The Mt. Lykaion Excavation and Survey Project is a collaboration between the University of Pennsylvania Museum of Archaeology and Anthropology in Philadelphia, the University of Arizona, and the Greek Archaeological Service in Tripolis, Greece. Project directors are Dr. Romano, Dr. Mary Voyatzis of the University of Arizona, and Dr. Michalis Petropoulos, Ephor of Prehistoric and Classical Antiquties of the Greek Archaeological Service in Tripolis. The project is under the auspices of the American School of Classical Studies in Athens. Investigations at the Sanctuary of Zeus also include excavations and survey of a number of buildings and monuments from the lower sanctuary where athletic contests were held as a part of the festival for Zeus in the Archaic, Classical and Hellenistic periods. These include a hippodrome, stadium, stoa, bath, xenon (hotel building) and fountain house. The Project, which began in 2004, will continue in the summer 2009.

Support for the Mt. Lykaion Excavation and Survey Project comes from a number of foundations including the Karabots Foundation, the Samuel H. Kress Foundation, the 1984 Foundation, the Niarchos Program for the Promotion of the Hellenic Heritage at the University of Pennsylvania, as well as from numerous individual donors.


Story Source:

The above story is based on materials provided by University of Pennsylvania. Note: Materials may be edited for content and length.


Cite This Page:

University of Pennsylvania. "New Evidence From Excavations In Arcadia, Greece, Supports Theory Of 'Birth Of Zeus'." ScienceDaily. ScienceDaily, 3 February 2009. <www.sciencedaily.com/releases/2009/02/090202175200.htm>.
University of Pennsylvania. (2009, February 3). New Evidence From Excavations In Arcadia, Greece, Supports Theory Of 'Birth Of Zeus'. ScienceDaily. Retrieved December 22, 2014 from www.sciencedaily.com/releases/2009/02/090202175200.htm
University of Pennsylvania. "New Evidence From Excavations In Arcadia, Greece, Supports Theory Of 'Birth Of Zeus'." ScienceDaily. www.sciencedaily.com/releases/2009/02/090202175200.htm (accessed December 22, 2014).

Share This


More From ScienceDaily



More Fossils & Ruins News

Monday, December 22, 2014

Featured Research

from universities, journals, and other organizations


Featured Videos

from AP, Reuters, AFP, and other news services

Researchers Bring Player Pianos Back to Life

Researchers Bring Player Pianos Back to Life

AP (Dec. 17, 2014) Stanford University wants to unlock the secrets of the player piano. Researchers are restoring and studying self-playing pianos and the music rolls that recorded major composers performing their own work. (Dec. 17) Video provided by AP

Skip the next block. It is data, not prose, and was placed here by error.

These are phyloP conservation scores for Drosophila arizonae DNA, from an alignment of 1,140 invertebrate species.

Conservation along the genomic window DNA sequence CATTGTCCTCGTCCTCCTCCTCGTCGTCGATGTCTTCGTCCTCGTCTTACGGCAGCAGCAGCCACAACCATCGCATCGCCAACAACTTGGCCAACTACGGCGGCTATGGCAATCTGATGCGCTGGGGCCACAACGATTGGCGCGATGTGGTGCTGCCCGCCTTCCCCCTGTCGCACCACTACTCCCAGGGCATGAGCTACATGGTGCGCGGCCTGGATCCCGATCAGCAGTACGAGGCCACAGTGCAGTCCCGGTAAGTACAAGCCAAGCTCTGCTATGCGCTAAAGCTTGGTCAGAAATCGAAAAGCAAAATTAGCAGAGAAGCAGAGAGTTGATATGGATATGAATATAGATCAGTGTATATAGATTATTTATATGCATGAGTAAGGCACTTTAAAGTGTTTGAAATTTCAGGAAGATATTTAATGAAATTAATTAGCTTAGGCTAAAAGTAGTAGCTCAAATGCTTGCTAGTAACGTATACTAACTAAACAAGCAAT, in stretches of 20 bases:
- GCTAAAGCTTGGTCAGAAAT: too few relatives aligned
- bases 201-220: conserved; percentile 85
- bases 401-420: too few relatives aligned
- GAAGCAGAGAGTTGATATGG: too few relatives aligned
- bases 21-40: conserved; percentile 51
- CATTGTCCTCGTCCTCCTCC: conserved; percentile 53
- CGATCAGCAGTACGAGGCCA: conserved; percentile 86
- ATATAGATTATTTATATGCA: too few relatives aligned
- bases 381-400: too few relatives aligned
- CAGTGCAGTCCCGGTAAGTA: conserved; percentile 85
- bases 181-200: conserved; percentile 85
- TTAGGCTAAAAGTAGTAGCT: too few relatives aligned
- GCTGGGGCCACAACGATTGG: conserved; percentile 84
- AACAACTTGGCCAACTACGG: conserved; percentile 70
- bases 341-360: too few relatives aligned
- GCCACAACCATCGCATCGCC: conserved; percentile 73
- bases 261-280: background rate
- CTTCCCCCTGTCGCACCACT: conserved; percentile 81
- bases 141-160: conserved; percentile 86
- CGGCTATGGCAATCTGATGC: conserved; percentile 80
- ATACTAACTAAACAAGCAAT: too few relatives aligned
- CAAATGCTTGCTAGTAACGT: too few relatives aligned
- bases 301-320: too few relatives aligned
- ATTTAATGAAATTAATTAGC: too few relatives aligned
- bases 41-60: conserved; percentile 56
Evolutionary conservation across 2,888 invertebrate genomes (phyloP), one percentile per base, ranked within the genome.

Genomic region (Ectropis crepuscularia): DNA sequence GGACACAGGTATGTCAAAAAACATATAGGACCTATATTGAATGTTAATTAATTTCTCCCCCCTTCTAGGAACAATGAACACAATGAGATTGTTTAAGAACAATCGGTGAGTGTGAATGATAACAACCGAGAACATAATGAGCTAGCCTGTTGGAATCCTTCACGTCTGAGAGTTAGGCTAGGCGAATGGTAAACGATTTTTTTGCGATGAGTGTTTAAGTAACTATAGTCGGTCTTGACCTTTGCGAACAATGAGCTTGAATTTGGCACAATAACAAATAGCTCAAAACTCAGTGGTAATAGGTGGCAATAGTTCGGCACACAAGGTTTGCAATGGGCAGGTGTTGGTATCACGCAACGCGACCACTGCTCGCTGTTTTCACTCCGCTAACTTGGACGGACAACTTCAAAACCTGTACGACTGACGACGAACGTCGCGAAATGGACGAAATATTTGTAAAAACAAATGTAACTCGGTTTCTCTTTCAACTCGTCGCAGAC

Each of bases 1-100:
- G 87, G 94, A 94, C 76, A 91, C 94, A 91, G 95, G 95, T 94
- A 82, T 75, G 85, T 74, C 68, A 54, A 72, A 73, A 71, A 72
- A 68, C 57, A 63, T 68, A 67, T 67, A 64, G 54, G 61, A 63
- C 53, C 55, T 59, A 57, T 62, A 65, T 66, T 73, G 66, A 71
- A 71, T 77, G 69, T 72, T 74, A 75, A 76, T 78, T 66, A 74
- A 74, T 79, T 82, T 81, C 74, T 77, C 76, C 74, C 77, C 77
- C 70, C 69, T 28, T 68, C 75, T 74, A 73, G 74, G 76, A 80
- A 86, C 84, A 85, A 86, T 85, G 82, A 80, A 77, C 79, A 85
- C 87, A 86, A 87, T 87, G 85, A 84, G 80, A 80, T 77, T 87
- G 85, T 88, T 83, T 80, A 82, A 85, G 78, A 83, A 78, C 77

Powered by NewsLook.com
Domestication Might've Been Bad For Horses

Domestication Might've Been Bad For Horses

Newsy (Dec. 16, 2014) A group of scientists looked at the genetics behind the domestication of the horse and showed how human manipulation changed horses' DNA. Video provided by Newsy
Powered by NewsLook.com
Mozart, Beethoven, Shubert and Bizet Manuscripts to Go on Sale

Mozart, Beethoven, Shubert and Bizet Manuscripts to Go on Sale

AFP (Dec. 16, 2014) A collection of rare manuscripts by composers Mozart, Beethoven, Shubert and Bizet are due to go on sale at auction on December 17. Duration: 00:57 Video provided by AFP
Powered by NewsLook.com
Old Ship Records to Shed Light on Arctic Ice Loss

Old Ship Records to Shed Light on Arctic Ice Loss

Reuters - Innovations Video Online (Dec. 15, 2014) Researchers are looking to the past to gain a clearer picture of what the future holds for ice in the Arctic. A project to analyse and digitize ship logs dating back to the 1850's aims to lengthen the timeline of recorded ice data. Ben Gruber reports. Video provided by Reuters
Powered by NewsLook.com

Search ScienceDaily

Number of stories in archives: 140,361

Find with keyword(s):
Enter a keyword or phrase to search ScienceDaily for related topics and research stories.

Save/Print:
Share:

Breaking News:

Strange & Offbeat Stories


Plants & Animals

Earth & Climate

Fossils & Ruins

In Other News

... from NewsDaily.com

Science News

Health News

Environment News

Technology News



Save/Print:
Share:

Free Subscriptions


Get the latest science news with ScienceDaily's free email newsletters, updated daily and weekly. Or view hourly updated newsfeeds in your RSS reader:

Get Social & Mobile


Keep up to date with the latest news from ScienceDaily via social networks and mobile apps:

Have Feedback?


Tell us what you think of ScienceDaily -- we welcome both positive and negative comments. Have any problems using the site? Questions?
Mobile: iPhone Android Web
Follow: Facebook Twitter Google+
Subscribe: RSS Feeds Email Newsletters
Latest Headlines Health & Medicine Mind & Brain Space & Time Matter & Energy Computers & Math Plants & Animals Earth & Climate Fossils & Ruins